SOLOMON: The Arrest of a Dictator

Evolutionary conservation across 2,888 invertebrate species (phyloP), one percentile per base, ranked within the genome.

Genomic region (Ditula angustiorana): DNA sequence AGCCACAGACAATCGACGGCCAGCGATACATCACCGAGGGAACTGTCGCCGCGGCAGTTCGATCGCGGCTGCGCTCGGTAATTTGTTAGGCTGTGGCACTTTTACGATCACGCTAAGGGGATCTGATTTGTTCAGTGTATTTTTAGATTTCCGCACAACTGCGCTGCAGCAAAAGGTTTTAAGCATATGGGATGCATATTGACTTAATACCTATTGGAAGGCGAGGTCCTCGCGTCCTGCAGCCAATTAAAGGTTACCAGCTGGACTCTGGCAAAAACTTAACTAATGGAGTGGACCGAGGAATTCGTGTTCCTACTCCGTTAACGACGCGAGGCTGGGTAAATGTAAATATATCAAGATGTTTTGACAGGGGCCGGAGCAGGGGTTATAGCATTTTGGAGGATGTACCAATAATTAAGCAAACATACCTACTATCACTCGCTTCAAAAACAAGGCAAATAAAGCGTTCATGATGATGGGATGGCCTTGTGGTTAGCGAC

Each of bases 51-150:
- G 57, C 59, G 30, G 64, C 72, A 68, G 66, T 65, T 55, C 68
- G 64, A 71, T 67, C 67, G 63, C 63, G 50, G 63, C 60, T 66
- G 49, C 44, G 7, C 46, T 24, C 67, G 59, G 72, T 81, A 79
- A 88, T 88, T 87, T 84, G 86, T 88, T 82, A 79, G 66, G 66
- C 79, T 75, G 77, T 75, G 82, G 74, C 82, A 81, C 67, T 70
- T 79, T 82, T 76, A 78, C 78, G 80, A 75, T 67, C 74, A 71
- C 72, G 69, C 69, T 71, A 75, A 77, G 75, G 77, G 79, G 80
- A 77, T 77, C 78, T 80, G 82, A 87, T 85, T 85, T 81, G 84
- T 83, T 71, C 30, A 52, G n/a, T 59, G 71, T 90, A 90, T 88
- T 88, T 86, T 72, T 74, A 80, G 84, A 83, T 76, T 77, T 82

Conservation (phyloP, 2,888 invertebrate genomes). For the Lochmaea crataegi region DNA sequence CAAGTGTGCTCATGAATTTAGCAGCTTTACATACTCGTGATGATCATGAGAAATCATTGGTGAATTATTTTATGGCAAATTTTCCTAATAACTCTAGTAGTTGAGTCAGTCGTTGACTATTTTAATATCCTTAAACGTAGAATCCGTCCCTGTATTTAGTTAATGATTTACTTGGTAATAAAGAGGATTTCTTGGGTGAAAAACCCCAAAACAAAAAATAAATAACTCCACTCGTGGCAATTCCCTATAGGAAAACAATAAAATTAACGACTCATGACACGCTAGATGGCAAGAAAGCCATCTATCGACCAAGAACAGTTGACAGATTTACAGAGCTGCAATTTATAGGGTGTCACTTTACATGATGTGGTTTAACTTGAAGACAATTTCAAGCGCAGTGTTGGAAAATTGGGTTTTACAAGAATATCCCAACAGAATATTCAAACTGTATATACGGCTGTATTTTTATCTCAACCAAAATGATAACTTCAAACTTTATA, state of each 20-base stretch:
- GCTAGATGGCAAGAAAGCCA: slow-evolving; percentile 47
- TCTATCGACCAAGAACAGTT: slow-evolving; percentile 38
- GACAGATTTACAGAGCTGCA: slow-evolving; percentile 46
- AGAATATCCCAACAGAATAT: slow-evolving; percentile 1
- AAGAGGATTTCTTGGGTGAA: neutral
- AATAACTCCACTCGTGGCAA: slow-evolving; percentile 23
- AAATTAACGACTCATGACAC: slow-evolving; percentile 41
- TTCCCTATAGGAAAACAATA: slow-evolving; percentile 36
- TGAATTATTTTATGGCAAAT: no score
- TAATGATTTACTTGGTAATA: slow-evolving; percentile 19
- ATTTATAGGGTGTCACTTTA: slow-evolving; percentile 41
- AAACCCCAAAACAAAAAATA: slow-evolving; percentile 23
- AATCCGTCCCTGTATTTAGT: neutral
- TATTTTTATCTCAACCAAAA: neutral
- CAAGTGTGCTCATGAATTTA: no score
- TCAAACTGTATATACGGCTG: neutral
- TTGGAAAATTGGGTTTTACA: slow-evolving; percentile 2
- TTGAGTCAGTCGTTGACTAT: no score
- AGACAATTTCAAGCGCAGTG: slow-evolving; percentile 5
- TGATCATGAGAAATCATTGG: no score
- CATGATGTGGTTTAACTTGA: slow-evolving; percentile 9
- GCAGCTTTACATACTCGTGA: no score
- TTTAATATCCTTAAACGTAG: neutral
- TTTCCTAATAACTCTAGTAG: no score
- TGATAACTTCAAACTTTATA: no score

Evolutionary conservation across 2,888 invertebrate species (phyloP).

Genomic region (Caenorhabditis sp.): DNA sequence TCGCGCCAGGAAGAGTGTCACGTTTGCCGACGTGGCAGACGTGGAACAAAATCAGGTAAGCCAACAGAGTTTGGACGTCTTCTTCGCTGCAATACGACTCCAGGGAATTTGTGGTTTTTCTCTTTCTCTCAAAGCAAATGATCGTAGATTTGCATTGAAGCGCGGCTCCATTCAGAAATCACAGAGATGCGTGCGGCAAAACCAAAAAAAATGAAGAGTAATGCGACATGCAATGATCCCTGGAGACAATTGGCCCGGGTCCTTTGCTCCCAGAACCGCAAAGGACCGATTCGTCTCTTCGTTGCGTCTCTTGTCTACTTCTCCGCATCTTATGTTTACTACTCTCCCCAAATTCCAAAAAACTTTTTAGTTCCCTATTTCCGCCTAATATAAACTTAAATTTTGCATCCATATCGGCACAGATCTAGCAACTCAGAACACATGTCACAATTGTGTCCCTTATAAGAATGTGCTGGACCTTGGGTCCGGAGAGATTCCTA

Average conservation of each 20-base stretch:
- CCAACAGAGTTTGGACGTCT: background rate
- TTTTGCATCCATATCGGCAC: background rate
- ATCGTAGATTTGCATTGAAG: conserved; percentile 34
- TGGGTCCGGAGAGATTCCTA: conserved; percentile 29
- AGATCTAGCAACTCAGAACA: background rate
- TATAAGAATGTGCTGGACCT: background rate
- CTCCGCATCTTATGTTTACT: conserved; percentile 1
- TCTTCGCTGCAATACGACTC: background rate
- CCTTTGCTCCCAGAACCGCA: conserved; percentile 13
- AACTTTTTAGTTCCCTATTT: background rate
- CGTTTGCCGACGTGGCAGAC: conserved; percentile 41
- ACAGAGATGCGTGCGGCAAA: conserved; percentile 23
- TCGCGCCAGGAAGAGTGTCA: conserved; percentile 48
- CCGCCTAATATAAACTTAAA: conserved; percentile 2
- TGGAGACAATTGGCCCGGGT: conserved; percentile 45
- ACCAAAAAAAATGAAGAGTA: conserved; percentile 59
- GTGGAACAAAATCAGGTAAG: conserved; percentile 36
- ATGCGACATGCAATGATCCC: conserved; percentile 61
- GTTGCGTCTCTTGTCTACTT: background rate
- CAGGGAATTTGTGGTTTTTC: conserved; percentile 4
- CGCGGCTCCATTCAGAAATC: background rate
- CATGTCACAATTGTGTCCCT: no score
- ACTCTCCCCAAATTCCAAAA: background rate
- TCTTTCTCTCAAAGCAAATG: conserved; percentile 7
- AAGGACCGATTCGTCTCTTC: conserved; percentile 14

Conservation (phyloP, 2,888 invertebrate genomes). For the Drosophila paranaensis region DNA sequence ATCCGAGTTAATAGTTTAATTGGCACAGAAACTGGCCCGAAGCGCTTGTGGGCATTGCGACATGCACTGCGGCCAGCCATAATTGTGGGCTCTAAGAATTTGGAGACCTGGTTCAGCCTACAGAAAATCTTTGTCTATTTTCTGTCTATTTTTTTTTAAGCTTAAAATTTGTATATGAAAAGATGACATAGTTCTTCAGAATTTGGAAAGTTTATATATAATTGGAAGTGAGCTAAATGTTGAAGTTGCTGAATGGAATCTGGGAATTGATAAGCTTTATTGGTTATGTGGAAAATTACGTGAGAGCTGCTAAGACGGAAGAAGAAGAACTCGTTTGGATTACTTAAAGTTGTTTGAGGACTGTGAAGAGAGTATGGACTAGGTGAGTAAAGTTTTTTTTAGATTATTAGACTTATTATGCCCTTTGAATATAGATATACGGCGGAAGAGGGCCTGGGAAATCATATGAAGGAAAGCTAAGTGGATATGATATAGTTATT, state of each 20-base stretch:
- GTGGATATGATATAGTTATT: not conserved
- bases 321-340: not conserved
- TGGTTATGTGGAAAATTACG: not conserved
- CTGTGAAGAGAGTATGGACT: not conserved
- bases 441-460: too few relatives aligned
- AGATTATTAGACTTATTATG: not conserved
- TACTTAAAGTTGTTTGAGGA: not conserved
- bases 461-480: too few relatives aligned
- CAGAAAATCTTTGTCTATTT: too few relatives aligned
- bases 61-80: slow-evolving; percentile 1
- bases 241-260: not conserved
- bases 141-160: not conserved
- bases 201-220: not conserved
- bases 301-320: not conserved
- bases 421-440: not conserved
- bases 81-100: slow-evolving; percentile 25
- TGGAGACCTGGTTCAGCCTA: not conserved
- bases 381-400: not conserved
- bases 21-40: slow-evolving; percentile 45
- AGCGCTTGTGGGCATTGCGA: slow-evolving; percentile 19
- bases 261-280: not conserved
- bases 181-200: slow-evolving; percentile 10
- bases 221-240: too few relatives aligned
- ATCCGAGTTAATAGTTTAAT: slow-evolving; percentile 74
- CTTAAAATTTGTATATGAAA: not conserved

The recent arrest of Gen. Augusto Pinochet presented a challenge to American news media. For a quarter of a century -- after a bloody coup brought Pinochet to power in Chile -- he didn't get much bad press in the United States. As time went on, it seemed that human memory had been buried alive. But Pinochet's arrest suddenly exhumed the legacies of his 17-year dictatorship.National Public Radio news analyst Daniel Schorr pointed out on Oct. 19 that Pinochet seized control of Chile "after the CIA had organized a campaign to destabilize the democratically elected but left-leaning Salvador Allende." And Schorr identified another key orchestrator of the 1973 coup -- Henry Kissinger, who coordinated foreign policy for President Nixon.But overall, American journalists have dodged the crucial roles of the CIA and Kissinger (still a media darling in 1998). Five days after Pinochet was arrested in London, a search of the Nexis database found that out of 806 major English-language news stories on the subject, only 34 had mentioned the CIA. Kissinger fared even better: Just six stories mentioned him, and only two of those were in U.S. media.Meanwhile, some coverage has grotesquely understated the horrors of the Pinochet regime. The first sentence of the front- page New York Times report on Pinochet's arrest declared that he "came to symbolize the excesses of military rule in Latin America." Mass murder and widespread torture are merely "excesses"?A range of daily papers weighed in with cogent editorials. "Justice may yet have its day," said the Chicago Tribune, which hailed the arrest. The Los Angeles Times was more skeptical of legal precedents but nevertheless concluded: "Finally we hear the wheels of justice turning." The New York Times commented that "his detention and possible prosecution are warranted under international law."But top editors at two influential newspapers clearly hated to see Pinochet in custody. The Wall Street Journal went ballistic as it decried the injustice being done to Chile's "former strongman." The Washington Post also sounded quite distressed."He did remove a democratically elected government and see to the killing of thousands and the detention of tens of thousands in 1973-1990," the Post noted, but "he also saw to the rescue of his country." The editorial added: "It is not only Chile's military right but others grateful for his positive role who are troubled now by his arrest in the British hospital he had sought out for back surgery. He is 82."But thousands of Chileans never had a chance to come anywhere near age 82 -- thanks to Gen. Pinochet and his "positive role."In sharp contrast to the euphemisms on this side of the Atlantic, the Guardian newspaper supplied British readers with succinct history: "Salvador Allende, the first democratically elected Marxist in Latin America when he was elected president in November 1970, presented an ideological and economic affront to the Nixon regime. ... Nixon tried to prevent Allende's victory by ordering the CIA to `make the economy scream.' Later, Kissinger told the CIA that `it is firm and continuing policy that Allende should be overthrown by a coup.' Three years later he had his way and Allende was dead."Allende led a "Popular Unity" government that was dedicated to social uplift. It brought nutrition, health care, education and employment to millions of impoverished people in Chile. It broke new ground by ensuring that poor children had milk to drink. And it deepened democratic processes for much of Chilean society.Almost without exception, news accounts give short shrift to the three years of enlivening changes that abruptly ended with the coup on Sept. 11, 1973. The suppression of memory has included the blanking out of vibrant and humanizing values nurtured during the Popular Unity era."The most premeditated manifestation of forgetting is depoliticization," Chilean sociology professor Tomas Moulian wrote recently. "It is also the most pernicious, as it saps the strength of social solidarity."By now, Moulian observed, Chile has come to resemble "societies that do not seek to transform themselves and have become trapped by the dullness of repetition. They no longer think in terms of emancipation because they believe that the system itself produces a degree of equality that no other social system can attain."In Chile, and in the United States, the memory of other possibilities is also gasping for breath.


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